**AC Circuit with a Resistor**

In this type of circuit, the voltage dropping across the resistor is exactly in phase with the current as shown in the figure. This means that when instantaneous value voltage is zero, the current value at that instant is also zero. And also, when the voltage is positive during the positive half wave of the input signal, the current is also positive, so the power is positive even when they are in negative half wave of the input. This means that the AC power in a resistor is always dissipating as heat while taking it from the source, irrespective of whether the current is positive or negative.

**AC Circuit with Inductors**

Inductors oppose the change in the current through them not like the resistors that oppose the flow of current. This means when the current is increased, the induced voltage tries to oppose this change of the current by dropping the voltage. The voltage dropped across an inductor is proportional to the rate of change in the current.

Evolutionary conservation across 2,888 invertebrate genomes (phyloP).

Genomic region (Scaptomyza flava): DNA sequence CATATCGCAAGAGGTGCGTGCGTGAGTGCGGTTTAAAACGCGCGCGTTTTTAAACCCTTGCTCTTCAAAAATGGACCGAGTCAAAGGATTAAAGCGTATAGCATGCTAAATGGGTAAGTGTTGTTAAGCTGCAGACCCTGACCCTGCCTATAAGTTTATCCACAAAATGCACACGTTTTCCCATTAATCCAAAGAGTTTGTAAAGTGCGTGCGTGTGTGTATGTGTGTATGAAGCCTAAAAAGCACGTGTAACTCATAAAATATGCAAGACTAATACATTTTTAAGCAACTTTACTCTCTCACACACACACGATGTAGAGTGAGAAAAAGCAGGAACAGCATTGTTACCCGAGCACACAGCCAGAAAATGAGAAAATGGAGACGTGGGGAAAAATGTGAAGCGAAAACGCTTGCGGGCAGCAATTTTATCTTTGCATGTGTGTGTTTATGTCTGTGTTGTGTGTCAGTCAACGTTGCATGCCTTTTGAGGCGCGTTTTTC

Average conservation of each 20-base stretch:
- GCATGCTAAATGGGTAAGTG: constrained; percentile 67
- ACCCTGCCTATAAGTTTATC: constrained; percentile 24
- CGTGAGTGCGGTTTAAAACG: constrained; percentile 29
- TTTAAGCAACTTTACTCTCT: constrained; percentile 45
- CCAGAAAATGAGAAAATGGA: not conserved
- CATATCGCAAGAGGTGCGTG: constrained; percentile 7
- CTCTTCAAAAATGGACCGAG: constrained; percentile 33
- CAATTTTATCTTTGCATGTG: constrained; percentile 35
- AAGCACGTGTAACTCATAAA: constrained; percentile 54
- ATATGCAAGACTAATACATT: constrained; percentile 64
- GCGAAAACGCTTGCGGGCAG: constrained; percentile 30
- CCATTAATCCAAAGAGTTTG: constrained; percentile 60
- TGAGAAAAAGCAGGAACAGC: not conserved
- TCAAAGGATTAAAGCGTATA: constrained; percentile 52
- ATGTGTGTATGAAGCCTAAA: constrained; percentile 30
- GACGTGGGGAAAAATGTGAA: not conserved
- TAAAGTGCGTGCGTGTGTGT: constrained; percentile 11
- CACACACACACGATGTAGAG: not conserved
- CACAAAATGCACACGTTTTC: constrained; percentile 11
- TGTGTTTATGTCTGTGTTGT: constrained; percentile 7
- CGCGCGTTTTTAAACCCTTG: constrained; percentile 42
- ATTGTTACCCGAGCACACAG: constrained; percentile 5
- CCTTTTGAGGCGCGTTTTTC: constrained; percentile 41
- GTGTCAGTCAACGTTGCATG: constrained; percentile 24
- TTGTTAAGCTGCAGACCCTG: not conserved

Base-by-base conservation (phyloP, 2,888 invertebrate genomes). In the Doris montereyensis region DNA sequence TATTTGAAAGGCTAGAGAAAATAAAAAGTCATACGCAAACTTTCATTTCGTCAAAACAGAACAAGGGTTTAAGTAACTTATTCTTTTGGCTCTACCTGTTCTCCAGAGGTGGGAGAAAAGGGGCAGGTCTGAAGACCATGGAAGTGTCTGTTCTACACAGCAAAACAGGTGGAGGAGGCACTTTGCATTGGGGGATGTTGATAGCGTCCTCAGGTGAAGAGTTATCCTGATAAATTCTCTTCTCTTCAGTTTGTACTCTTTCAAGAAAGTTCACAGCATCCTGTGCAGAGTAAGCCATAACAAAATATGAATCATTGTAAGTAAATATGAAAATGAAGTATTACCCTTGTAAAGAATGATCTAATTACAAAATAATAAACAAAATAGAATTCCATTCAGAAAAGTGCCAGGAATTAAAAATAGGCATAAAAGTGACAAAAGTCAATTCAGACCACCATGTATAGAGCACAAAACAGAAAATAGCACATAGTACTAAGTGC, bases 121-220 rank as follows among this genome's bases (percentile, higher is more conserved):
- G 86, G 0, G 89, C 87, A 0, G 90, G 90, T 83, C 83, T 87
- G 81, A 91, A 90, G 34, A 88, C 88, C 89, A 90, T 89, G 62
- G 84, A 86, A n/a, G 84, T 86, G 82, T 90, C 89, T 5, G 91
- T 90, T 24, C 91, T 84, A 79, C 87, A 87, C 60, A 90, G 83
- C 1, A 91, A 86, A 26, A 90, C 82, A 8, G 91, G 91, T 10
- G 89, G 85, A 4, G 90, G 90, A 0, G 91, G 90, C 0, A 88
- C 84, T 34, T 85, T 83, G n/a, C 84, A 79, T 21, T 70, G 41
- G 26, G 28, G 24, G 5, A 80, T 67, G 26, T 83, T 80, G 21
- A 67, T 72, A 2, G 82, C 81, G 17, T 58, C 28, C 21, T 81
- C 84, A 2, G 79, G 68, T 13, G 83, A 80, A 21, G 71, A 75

Therefore, when the current is at its maximum peak (no rate of change in shape), the instantaneous voltage at that instant is zero, and reverse happens when the current peaks at zero (maximum change of its slope), as shown in the figure. So there is no net power dissipation in the inductor AC circuit.

Thus, the instantaneous power of the inductor, in this circuit, is entirely different from the DC circuit, where it is in same phase. But, in this circuit, it is 90 degrees apart so the power is negative, at times, as shown in the figure. Negative power means the power releases back to the circuit as it absorbs it in the rest of the cycle. This opposition of current change is called as reactance, and it depends on the frequency of the operating circuit.